Meet the Press hosted radio host Erick Erickson to talk about civility and the need for conservatives to believe in facts. This is like asking an exhaust pipe about the virtues of clean air, or a wolf about how to keep sheep alive.
Erickson has repeatedly pushed conspiracy theories:
Erickson pushed a conspiracy theory about the timing of the so-called "caravan," the migrants in southern Mexico fleeing violence in central America.
Erickson pushed a conspiracy theory that Parkland survivor David Hogg was not actually at his school when the shooting happened.
Erickson pushed a slew of conspiracy theories about Christine Blasey Ford, the professor who came forward to report that Supreme Court Justice Brett Kavanaugh had assaulted her.
Erickson pushed conspiracy theories about former President Barack Obama taking away guns.
Erickson defended then-ESPN analyst Curt Schilling when he tweeted a conspiracy theory and smear of Muslims.
Erickson hilariously argued that mass shootings in America are "so rare."
Erickson also goes to absurd lengths to protect conservatives in the face of reported facts. He endorsed reported pedophile Roy Moore for a Senate seat until the very end, on the basis that Moore was "the only one standing" against "the left." He dismissed concerns about one of President Donald Trump’s cabinet members flying in private jets because he "needs to be protected." When Erickson is on Fox or on the radio, he's more than happy to defend Trump's behavior toward the mainstream press.
And then there's just the ugly. He wrote a book warning of a "leftist-homosexual mafia" and argued in 2017 that gay men in bars who wear certain clothing are asking to be assaulted. Erickson has also endorsed the horrific practice of anti-LGBTQ "conversion therapy," a practice more akin to torture than therapy. He also compared members of the LGBTQ community to terrorists.
Erickson is an unrepentant sexist. He said of the Women’s March, "I feel sorry for all the ham and cheese that won't get made into sandwiches while all those women are marching." He's argued that "the male typically is the dominant role" and that women should stay home while men bring "home the bacon."
He called Trump's Muslim ban "brilliant politics." Erickson shot up a copy of The New York Times when the paper published an editorial on gun violence, and he blamed Obama for mass shootings. When Kentucky county clerk Kim Davis was briefly jailed for contempt of court for not issuing same-sex marriage licenses, Erickson warned of a civil war. In 2009, Erickson asked at what point people in Washington state might "beat [their state representative] to a bloody pulp for being an idiot."
Needless to say, none of this came up on Meet The Press, with host Chuck Todd only offering a brief nod to “some people” who say Erickson pushes conspiracy theories. Instead, Erickson was portrayed as a reasonable conservative interested in the facts.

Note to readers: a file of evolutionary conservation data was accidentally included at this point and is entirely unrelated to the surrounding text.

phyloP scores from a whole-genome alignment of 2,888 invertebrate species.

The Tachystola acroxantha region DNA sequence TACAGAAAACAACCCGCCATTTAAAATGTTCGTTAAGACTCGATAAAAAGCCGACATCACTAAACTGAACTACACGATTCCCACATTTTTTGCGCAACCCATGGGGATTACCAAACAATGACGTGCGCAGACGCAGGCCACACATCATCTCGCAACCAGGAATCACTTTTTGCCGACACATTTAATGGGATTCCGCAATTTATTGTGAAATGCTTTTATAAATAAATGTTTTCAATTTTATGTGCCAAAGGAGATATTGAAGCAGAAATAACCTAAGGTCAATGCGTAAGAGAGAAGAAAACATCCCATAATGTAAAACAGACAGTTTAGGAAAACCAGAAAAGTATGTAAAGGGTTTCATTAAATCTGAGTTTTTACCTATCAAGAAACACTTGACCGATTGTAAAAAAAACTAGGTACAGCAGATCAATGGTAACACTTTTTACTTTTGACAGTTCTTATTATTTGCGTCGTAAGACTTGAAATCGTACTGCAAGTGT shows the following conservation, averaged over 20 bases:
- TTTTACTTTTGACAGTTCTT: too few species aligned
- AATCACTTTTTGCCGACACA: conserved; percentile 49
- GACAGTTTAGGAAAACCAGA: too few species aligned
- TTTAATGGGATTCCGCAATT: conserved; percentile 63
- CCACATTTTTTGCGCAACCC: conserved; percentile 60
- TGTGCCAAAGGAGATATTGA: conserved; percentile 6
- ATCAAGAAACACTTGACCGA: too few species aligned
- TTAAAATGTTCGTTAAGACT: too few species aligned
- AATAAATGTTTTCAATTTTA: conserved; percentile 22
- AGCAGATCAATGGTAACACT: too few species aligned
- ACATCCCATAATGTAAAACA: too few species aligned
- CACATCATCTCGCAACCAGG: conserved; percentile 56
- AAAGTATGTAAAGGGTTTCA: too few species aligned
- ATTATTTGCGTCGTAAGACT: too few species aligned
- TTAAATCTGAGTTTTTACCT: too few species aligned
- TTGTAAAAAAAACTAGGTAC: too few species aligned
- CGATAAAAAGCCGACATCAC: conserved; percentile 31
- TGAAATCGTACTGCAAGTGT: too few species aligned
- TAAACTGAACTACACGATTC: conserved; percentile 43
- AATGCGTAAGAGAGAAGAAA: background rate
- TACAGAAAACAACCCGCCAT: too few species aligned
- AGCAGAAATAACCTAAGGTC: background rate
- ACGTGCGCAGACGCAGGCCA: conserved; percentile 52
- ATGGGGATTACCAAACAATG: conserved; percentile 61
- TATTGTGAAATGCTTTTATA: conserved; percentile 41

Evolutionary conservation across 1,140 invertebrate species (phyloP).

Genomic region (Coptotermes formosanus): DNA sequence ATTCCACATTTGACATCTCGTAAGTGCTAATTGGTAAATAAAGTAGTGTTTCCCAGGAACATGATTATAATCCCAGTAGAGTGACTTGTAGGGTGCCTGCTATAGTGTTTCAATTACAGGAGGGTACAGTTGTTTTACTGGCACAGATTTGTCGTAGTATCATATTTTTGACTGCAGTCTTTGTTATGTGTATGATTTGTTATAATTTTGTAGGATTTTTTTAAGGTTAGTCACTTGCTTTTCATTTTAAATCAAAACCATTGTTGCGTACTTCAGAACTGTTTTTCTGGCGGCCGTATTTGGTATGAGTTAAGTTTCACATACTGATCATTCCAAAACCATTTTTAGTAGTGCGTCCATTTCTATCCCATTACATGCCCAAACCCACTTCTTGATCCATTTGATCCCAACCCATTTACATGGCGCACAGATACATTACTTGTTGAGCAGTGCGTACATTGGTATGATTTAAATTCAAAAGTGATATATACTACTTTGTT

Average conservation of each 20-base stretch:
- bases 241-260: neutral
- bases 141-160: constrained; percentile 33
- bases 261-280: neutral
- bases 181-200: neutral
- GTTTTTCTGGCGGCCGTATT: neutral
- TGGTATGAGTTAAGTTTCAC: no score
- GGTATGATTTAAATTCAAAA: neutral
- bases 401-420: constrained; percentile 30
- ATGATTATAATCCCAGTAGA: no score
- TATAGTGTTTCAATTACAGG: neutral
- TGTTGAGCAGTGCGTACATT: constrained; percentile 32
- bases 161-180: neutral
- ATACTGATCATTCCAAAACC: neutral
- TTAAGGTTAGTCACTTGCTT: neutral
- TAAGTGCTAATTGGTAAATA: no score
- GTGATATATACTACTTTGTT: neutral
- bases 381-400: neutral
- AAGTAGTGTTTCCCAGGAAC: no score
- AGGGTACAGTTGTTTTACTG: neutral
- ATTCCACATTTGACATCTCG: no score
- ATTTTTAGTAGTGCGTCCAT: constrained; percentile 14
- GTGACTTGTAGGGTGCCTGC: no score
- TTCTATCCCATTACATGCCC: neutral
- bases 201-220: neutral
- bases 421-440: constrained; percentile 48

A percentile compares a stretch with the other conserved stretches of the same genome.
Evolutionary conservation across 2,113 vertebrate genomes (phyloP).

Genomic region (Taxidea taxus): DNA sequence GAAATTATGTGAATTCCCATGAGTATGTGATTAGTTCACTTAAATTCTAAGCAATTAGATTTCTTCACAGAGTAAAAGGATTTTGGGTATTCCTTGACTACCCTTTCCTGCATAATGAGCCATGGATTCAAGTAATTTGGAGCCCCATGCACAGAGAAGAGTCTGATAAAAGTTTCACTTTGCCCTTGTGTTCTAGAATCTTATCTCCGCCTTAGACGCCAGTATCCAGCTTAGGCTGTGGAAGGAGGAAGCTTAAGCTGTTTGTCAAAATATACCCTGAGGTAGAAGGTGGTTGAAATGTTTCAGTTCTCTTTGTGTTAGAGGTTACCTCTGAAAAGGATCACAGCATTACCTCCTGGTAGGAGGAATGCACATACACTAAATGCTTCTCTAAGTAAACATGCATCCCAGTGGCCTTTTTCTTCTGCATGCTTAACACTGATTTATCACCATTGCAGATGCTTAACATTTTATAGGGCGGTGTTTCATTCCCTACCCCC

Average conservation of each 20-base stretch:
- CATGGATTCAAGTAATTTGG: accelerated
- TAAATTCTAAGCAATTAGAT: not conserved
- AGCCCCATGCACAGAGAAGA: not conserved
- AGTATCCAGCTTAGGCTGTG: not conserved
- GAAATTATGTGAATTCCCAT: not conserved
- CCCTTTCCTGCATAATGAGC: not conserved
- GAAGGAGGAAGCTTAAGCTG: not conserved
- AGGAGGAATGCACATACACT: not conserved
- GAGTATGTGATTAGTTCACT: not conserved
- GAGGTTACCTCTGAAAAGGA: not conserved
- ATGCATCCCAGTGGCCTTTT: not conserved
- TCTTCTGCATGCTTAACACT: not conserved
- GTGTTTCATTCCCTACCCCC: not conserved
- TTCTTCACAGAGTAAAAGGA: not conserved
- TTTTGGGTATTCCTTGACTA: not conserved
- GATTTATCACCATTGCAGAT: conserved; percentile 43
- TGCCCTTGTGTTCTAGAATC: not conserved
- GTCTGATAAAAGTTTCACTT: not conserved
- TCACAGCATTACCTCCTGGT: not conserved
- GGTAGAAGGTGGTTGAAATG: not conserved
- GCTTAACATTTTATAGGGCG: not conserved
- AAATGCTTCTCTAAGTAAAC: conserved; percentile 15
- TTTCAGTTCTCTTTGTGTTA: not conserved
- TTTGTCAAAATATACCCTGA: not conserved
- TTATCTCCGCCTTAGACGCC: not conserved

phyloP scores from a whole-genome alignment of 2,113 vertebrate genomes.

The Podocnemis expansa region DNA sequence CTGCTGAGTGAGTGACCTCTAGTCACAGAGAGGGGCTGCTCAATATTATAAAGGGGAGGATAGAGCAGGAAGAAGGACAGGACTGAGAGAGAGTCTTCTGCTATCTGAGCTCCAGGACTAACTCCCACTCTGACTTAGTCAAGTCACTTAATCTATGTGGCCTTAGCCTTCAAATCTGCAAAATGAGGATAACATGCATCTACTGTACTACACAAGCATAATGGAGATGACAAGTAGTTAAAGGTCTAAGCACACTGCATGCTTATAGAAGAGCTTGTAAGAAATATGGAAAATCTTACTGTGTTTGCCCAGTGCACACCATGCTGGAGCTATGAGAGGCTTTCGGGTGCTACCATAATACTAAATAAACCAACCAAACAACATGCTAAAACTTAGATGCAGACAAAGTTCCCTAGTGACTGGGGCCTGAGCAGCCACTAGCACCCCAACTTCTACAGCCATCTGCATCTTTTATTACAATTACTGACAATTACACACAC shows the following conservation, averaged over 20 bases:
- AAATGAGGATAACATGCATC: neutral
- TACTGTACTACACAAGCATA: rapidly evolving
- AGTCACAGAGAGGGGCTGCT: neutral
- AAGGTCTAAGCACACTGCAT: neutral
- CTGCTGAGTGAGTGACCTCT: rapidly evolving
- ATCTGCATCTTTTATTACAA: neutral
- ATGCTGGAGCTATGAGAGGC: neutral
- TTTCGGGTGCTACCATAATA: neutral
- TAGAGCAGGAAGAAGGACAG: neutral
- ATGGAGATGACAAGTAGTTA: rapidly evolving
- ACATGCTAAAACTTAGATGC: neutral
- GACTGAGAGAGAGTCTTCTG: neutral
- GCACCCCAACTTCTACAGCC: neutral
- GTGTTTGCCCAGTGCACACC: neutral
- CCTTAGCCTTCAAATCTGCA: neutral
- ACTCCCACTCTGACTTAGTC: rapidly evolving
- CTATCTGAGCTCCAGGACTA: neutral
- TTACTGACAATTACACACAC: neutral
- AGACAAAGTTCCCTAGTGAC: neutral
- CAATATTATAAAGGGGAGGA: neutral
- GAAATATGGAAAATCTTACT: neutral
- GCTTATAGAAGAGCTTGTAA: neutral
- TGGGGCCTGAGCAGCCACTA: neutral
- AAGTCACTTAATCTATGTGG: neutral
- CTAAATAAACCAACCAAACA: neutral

WATCH: Erick Erickson speaks to conservatives who spread conspiracy theories, now that we have facts about the bomb suspect #MTP@EWErickson: “If you’re a conservative who’s at war with the truth, you’re not really a conservative.” pic.twitter.com/yJOAbu16E4
— Meet the Press (@MeetThePress) October 28, 2018
There's a real danger here: Presenting an extremist as a moderate only pushes people more toward that extremism. My colleague Parker Molloy explained that phenomenon regarding Erickson just a few weeks ago, writing about a piece in which The New York Times’ Margaret Sullivan wrote that he is seen as moderate.
The long-term effect of the constant recalibration of what constitutes a moderate position can change perception not only in media, but in politics itself. Sure, what’s moderate in 2018 -- for instance, support for marriage equality -- would have likely be considered extreme in the 1950s. Recalibrations happen over time, but usually as the result of more organic forces, not ratings. This is the Overton window in action, being shifted not by a changing landscape of political views, but by the editorial decisions involved in boosting them. That should worry us.
All of this raises the question: What role do CNN, The New York Times, and The Washington Post play in establishing and upholding the Erickson-as-moderate mythology? I asked Sullivan.
In an email, she writes, “Although Erickson may be seen by some as moderate or may actually be relatively moderate compared to someone like Alex Jones, he’s not moderate in any real sense. And whenever we refer to him, we should be a lot clearer about that than I was in my column. We owe it to our readers not to reinforce a false idea.”
Molloy and Sullivan are correct: Erickson is an extremist, and Meet The Press just gave him cover.
Erickson takes zero responsibility for pushing this shit, Todd doesn’t really mention it. Erickson gets to make vague condemnations of “conspiracies” w/o addressing his own wink & nod to the Alex Jones set. He’s back to being the go-to Safe NeverTrump Republican. Rinse & Repeat. pic.twitter.com/6K8kLIYnW2
— Adam H. Johnson (@adamjohnsonNYC) October 28, 2018
Media Matters emailed Chuck Todd for comment on Friday asking why the program was hosting Erickson. Todd has not responded.
Todd has said he wants to stop conservative media from taking over and discrediting the news. He should start with his own show.